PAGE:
While nearly 70% of IT pros are concerned with WFH security risks, telecommuting will prevail, a Pulse Secure report found.
The majority (84%) of US organizations expect a broader and more permanent remote work adoption after the coronavirus pandemic passes, despite spiked security concerns associated with working from home (WFH), a Pulse Secure report found.
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Pulse Secure's 2020 Remote Work From Home cybersecurity report explored how various companies are responding to accelerated remote work adoption during COVID-19. The report also outlined key challenges, concerns, strategies, and anticipated outcomes with working from home.
The coronavirus pandemic undoubtedly expedited the popularity of remote work. More than half of organizations (63%) said they had up to a quarter of employees working in remote or at-home environments before the crisis, but three-quarters of the same organizations reported that more than 75% of their workforce is now working from home.
A third (33%) of organizations said they were not sufficiently prepared for such a rapid shift from on-premises to remote work. While they may not have felt prepared, the majority of companies (54%) said they successfully expanded capacity to fully support a remote workforce in seven days or less.
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Expanding the workforce wasn't necessarily the biggest concern, but security was, the report found.
Security perceptions and issues
While 79% of organizations said they believed they had adequate WFH security preparations, 69% of companies said they are still concerned about security risks by users working from home.
The biggest security challenge cited by respondents was user awareness and training (59%). Other major concerns included home/public WiFi network security (56%), use of personal devices/BYOD (43%), sensitive data leaving perimeter (41%), and lack of visibility (33%).
The specific threat vectors organizations are most concerned with included malware (72%), phishing (67%), unauthorized user/privileged access (59%), and unpatched systems/vulnerability exploits (44%), the report found.
Malware and phishing weren't too surprising as the top fears, since security experts have seen spikes in both malware and phishing attacks since the onset of the coronavirus. Some of the attacks are even COVID-19 themed, disguising malicious links as important virus information.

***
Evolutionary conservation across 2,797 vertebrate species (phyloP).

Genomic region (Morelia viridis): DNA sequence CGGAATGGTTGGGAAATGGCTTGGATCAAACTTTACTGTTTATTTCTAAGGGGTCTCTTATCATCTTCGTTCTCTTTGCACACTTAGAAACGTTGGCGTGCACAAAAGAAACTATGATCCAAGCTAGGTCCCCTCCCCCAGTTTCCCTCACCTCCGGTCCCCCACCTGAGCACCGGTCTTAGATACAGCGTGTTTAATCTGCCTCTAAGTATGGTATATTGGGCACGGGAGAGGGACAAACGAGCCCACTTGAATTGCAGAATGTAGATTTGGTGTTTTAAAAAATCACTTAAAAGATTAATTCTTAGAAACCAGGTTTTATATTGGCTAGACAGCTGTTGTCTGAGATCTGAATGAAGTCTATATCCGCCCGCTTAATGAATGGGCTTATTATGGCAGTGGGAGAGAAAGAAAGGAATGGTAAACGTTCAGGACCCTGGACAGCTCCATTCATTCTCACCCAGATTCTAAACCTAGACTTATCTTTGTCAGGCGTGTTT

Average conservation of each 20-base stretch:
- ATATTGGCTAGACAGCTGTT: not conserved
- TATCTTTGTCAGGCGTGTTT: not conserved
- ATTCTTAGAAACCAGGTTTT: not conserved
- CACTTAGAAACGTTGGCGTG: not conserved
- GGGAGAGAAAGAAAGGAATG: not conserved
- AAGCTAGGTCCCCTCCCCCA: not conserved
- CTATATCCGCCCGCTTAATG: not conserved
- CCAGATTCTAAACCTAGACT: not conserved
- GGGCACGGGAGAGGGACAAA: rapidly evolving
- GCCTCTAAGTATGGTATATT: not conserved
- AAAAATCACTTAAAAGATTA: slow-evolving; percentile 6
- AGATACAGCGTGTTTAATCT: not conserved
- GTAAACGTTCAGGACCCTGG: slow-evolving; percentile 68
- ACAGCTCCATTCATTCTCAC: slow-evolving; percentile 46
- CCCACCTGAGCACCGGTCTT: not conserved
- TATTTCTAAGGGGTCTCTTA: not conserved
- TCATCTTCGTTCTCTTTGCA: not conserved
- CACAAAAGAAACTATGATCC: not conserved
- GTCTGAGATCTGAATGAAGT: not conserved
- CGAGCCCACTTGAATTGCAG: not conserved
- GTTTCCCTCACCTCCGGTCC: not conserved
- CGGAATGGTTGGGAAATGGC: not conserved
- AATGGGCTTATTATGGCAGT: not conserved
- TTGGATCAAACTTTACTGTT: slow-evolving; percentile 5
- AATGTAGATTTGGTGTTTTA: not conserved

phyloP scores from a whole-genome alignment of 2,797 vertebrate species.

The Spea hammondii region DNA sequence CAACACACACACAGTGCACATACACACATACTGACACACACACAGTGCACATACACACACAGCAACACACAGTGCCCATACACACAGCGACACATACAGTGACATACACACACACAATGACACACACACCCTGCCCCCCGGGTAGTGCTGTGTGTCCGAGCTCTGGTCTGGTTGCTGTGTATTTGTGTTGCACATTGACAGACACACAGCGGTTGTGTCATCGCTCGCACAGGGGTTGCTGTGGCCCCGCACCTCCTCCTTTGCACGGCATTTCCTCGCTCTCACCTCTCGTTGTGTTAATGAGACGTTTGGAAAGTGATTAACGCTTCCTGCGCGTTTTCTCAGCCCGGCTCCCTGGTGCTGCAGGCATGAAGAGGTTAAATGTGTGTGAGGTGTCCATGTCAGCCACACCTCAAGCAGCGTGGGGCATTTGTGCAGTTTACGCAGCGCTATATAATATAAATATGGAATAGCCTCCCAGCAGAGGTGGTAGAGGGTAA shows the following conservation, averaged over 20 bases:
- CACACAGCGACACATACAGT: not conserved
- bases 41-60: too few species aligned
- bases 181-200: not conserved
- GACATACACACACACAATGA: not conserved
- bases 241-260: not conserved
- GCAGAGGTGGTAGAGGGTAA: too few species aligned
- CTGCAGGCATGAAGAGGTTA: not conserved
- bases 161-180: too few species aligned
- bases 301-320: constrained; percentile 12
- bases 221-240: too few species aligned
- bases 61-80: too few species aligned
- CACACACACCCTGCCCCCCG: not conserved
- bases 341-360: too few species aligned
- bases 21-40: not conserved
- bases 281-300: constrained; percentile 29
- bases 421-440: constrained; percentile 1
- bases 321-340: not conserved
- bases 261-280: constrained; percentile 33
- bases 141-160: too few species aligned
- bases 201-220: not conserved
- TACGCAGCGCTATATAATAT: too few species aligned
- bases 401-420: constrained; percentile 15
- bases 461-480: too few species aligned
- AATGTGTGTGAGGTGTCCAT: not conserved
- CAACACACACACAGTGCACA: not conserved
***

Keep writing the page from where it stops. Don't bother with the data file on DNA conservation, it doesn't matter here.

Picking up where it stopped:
The applications companies were most concerned about, from a security perspective, included file sharing (68%), web applications (47%), video conferencing (45%), and messaging (35%), the report found.
One practice that many respondents in the report warned against was the use of personal tech for work. Some 65% of respondents said they allow remote employees to access work data from personal, unmanaged devices, but 46% said that practice brings a high security risk.
The top security controls companies said they deployed to secure remote work were anti-virus/malware (77%), firewalls (77%), virtual private network (VPN) (66%), and multi-factor authentication (MFA) (66%), according to the report. The majority of respondents (78%) said they employ the same level of security controls and data management for all roles in the company as they access remotely.
Future of remote work
While cybersecurity risks do exist, many organizations are implementing security measures as new information on threats comes out. Overall, companies see remote work as a good thing, with 38% of organizations saying they've seen higher productivity since the start of increased telecommuting.
The overwhelming majority (84%) said they believe WFH is here to stay, and 33% of companies already said they are considering making some positions permanently remote--that used to be on-site--after the pandemic ends.
As security issues evolve, more than half (55%) of businesses said they expect budgets for remote workforce security to increase over the next 12 months.
For more, check out How to safely work from home during the coronavirus outbreak on TechRepublic.
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